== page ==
blogger is Susan Verstraete. Susan is a
children’s Sunday school teacher and leader of a book
discussion group at Faith Community
Church in Kansas City, North, where
she also serves as church secretary. Susan and her husband Michael have two adult
sons, Patrick and Christopher. Susan’s book, Your
People: Stories from Church History is
available from Amazon. Find more articles by Susan at www.susansbookgroup.com. This post appears
with the permission of the author.
tells the story of her Tante (Aunt) Jans, a stern, commanding woman who lived
with the ten Booms in their family home. Everything about Tante Jans was
no-nonsense. She dressed in black from head to toe in a style that hadn’t
changed for decades. Her days were devoted to good works, from early morning to
late at night. She even slept in her little office to make the best use of
every spare moment. Tante Jans was known all over Holland and involved in dozens
of projects—writing, speaking, forming clubs and directing charitable efforts
in the name of Christ.
she was seriously ill. In fact, the fear of death seemed to drive her to
heightened levels of activity. But at last the family received test results
which indicated that Tante Jans had only about three weeks left to live.
Tante Jans the bad news. Corrie’s description of what happened next follows:
tell her together,” Father decided, “though I will speak the necessary words.
And perhaps . . . she will take heart from all she has accomplished. She puts
great store on accomplishment, Jans does, and who knows but that she is right!”
little procession filed up the steps to Tante Jan’s rooms. “Come in,” she
called to Father’s knock, and added as she always did, “and close the door
before I catch my death of drafts.”
dear sister-in-law,” Father began gently, “there is a joyous journey which each
of God’s children sooner or later sets out on. And, Jans, some must go to their
Father empty-handed, but you will run to Him with hands full!”
clubs . . . ,” Tante Anna ventured.
writings . . . ,” Mama added.
you’ve raised . . . ,”said Betsie.
. . . ,” I began.
well-meant words were useless. In front of us the proud face crumpled; Tante
Jans put her hands over her eyes and began to cry. “Empty, empty!” she choked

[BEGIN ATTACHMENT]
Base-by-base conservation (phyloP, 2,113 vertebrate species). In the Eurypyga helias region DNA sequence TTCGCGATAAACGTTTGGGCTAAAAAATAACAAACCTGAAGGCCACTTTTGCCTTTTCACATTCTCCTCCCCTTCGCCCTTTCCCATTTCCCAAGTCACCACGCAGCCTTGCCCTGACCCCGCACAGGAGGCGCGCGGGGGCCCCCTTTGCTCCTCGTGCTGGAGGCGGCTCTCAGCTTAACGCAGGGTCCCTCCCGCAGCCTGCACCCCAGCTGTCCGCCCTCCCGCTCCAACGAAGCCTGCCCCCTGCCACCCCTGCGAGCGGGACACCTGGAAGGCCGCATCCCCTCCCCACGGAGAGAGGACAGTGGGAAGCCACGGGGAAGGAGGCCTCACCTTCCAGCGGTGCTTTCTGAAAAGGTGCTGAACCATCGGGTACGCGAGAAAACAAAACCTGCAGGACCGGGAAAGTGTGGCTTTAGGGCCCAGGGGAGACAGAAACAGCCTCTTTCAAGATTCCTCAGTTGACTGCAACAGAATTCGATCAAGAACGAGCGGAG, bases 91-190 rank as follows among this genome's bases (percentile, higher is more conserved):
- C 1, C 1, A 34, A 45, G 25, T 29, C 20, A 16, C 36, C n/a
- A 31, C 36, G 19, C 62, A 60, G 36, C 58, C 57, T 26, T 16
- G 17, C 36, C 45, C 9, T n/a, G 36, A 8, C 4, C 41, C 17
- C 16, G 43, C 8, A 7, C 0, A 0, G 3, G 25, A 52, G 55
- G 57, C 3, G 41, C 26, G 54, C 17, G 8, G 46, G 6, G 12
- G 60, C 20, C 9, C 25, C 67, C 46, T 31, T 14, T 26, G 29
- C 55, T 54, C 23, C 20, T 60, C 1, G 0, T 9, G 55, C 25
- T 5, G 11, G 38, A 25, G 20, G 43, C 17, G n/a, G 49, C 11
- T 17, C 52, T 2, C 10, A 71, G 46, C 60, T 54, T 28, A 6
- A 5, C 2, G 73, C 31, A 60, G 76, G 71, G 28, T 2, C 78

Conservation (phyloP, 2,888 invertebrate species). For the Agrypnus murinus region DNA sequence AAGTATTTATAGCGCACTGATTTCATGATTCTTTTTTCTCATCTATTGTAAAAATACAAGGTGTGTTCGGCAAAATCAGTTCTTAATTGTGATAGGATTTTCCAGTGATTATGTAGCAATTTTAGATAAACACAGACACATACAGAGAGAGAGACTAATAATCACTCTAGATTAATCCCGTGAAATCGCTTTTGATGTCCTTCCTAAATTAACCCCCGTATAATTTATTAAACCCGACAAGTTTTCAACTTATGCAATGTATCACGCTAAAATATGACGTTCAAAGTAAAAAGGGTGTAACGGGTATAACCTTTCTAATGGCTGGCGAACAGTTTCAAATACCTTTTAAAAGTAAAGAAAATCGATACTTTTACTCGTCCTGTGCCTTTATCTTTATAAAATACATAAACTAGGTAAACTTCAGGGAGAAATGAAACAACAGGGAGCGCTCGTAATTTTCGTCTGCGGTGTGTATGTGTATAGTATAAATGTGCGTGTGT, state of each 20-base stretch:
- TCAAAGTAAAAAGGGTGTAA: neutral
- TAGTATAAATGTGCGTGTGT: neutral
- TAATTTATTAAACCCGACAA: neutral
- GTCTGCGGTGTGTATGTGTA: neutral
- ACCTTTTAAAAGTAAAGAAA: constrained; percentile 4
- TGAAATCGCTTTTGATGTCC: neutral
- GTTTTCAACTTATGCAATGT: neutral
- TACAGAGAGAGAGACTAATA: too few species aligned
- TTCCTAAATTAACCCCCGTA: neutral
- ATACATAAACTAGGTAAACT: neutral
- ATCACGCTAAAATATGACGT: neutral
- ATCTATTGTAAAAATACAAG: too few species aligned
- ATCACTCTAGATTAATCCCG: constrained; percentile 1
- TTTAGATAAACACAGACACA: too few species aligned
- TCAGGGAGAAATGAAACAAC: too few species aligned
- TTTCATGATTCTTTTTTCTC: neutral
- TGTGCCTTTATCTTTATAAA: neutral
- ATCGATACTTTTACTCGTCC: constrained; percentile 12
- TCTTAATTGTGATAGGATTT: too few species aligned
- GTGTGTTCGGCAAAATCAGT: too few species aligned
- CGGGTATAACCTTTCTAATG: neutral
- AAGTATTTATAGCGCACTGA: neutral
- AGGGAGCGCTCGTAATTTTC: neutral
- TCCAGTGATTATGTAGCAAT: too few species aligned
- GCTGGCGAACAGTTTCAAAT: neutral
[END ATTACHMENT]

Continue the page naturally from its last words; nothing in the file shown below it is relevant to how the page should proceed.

at last through her tears. “How can we bring anything to God? What does He care
for our little tricks and trinkets?”
we listened in disbelief she lowered her hands and with tears still coursing
down her face whispered, “Dear Jesus, I thank You that we must come with empty
hands. I thank You that You have done all—all—on the cross, and that all we
need in life or death is to be sure of this.[i]”
story. What broke her heart was the realization that her family saw her hard
work and acted as if she was counting on it to earn favor with God. Her works
had somehow preached a Gospel of human effort that she didn’t believe.
her stoic personality and seeming lack of mercy and gentleness might have
contributed to the family misunderstanding the motivation for her
works. And I can imagine that she sometimes got so caught up in the work
that it took on a life of its own—snowballing until she might not have
consciously remembered why she began serving in the first place.
chance to correct misconceptions in the way that Tante Jans did. So let’s be
mindful as we work to keep pointing people back to the One who prepared the
works for us to do (Eph. 2:10), who gives us the strength to labor (I Pet.
4:11) and who set the example of humble service to others (Phil. 2:5-8).
not your own doing; it is the gift of God, not a result of works, so that no
one may boast. For we are his workmanship, created in Christ Jesus for good
works, which God prepared beforehand, that we should walk in them. (Eph.
Hiding Place, (1992, Crossings Classics) pg.